Airmen Medical Examiner, Professor Emeritus and Clinical Professor, Department of Family Medicine – University of Wisconsin – Madison
Of course, we’re talking about “pilot duties” here – as a passenger you could be dead and the FAA doesn’t care. But that’s not what we’re talking about. We are talking about resuming pilot-in-command (PIC) duties after some injury, illness or surgery.
First of all, you have an obligation to not act as PIC if you have a significant (although temporary) problem that would disqualify you. This means that if you know that you are not up to standards (maybe you have the flu or broke your arm and required surgery), then until you are better, you have the responsibility to not be a required crewmember or PIC. The FAA gives you credit for good judgment and expects you to use it.
Here are the technicalities:
Title 14 CFR § 61.53, Prohibition on Operations During Medical Deficiency
“…a person who holds a current medical certificate… shall not act as pilot in command, or in any other capacity as a required pilot flight crewmember, while that person:
1. Knows or has reason to know of any medical condition that would make the person unable to meet the requirements for the medical certificate necessary for the pilot operation; or
2. Is taking medication or receiving other treatment for a medical condition that results in the person being unable to meet the requirements for the medical certificate necessary for the pilot operation.
That’s about it for pilot qualifications where you make the decision. You are over the flu or your arm is out of the cast and you are good to go, assuming, of course, no residual problem. Maybe your broken arm still interferes with your violin playing, but if you can use it well enough to flair during landing, you are okay. The FAA wants to be sure (you don’t have to come to your AME for this) that you have normal function (motion and reasonable strength). And you need to be aware that “…the airman cannot be taking any analgesics on a regular basis.”
By the way, note item 2, above. You have allergies and took benedryl (diphenhydramine). No aviating for you until it’s completely out of your system. Watch out for those medications and visit the AOPA website for a list of approved and unapproved ones.
How about other surgery? Well, same thing. If you are healed and if there is no residual problem from the surgery, and the problem was taken care of completely, then you should be good to go. The exception would be, for example if the surgery were for something like cancer, where the FAA may want to be sure that the problem is not likely to come back. If chemotherapy is required after cancer surgery (or for any other reason), then you will not be eligible until you have completed therapy and have no evidence of recurrence.
Considering refractive surgery? Take a look at the FAA brochure on this issue: http://www.faa.gov/pilots/safety/pilotsafetybrochures/media/LaserEye_II.pdf. Basically, once things have stabilized and if there are no complications and any residual refractive error is corrected by glasses, then you are good to go. However, if you were having this surgery to avoid bifocals and create “monovision” with one eye for near and one for far, then if you want to fly without wearing glasses, you will have to have a 6-month period of adjustment and then get a Statement of Demonstrated Ability (SODA) before you can fly without glasses. As I’ve noted in other articles, while refractive surgery is very safe, nothing is 100% and if you can see well enough with glasses to meet standards, I don’t recommend refractive surgery. As many as 1 to 3% of patients will have a loss of best visual acuity (FAA opinion). Heck, you’ll need at least sunglasses on a nice day anyway.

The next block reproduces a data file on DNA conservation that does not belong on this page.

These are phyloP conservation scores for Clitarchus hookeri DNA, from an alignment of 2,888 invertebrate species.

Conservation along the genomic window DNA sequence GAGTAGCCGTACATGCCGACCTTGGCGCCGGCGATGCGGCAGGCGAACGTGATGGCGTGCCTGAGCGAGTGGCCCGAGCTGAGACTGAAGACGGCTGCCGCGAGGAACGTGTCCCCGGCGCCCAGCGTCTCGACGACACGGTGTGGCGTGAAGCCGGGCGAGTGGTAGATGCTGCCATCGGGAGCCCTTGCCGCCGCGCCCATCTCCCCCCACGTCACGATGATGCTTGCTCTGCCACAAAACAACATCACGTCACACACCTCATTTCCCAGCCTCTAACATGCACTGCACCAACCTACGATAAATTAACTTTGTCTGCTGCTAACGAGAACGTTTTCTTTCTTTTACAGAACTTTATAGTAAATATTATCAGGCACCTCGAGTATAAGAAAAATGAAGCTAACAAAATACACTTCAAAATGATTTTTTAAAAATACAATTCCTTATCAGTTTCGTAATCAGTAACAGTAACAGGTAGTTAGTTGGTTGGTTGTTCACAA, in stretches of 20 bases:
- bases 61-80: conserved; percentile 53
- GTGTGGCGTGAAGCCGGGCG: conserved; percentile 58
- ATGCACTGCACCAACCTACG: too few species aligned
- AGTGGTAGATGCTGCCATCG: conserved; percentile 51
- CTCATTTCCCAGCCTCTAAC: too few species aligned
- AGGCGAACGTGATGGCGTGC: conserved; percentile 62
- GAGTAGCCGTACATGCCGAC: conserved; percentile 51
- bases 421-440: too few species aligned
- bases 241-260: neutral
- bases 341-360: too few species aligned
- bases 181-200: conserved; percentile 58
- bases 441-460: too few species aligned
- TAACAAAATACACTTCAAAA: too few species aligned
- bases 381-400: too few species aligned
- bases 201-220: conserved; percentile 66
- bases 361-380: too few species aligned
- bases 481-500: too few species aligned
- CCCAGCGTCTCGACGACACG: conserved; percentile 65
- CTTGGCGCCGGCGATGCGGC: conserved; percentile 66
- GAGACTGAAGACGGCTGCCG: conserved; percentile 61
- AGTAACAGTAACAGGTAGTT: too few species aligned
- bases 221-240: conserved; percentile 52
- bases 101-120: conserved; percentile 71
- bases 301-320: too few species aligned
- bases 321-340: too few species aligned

For cataract surgery, as soon as your vision is stable and meets standards, you are okay to go and you just need to report it at your next examination. However, multi-focal intra-ocular lenses are not approved.
How about heart problems? Here things get more complicated. Whether you had surgery or a stent placed or just a heart attack without any intervention, there is a 6-month waiting period and required testing (just what depends on the class of medical you are applying for) before you can be pilot-in-command again.
So, mostly it’s common sense. In general, the FAA wants to know that you are fit to fly – and mostly relies on your judgment in this regard. Some issues (those such as heart disease or known cancer) that require a “Special Issuance” must be resolved in collaboration with your airman medical examiner. For the most part, the FAA is pretty reasonable about things.
Happy flying, stay fit, and don’t break anything!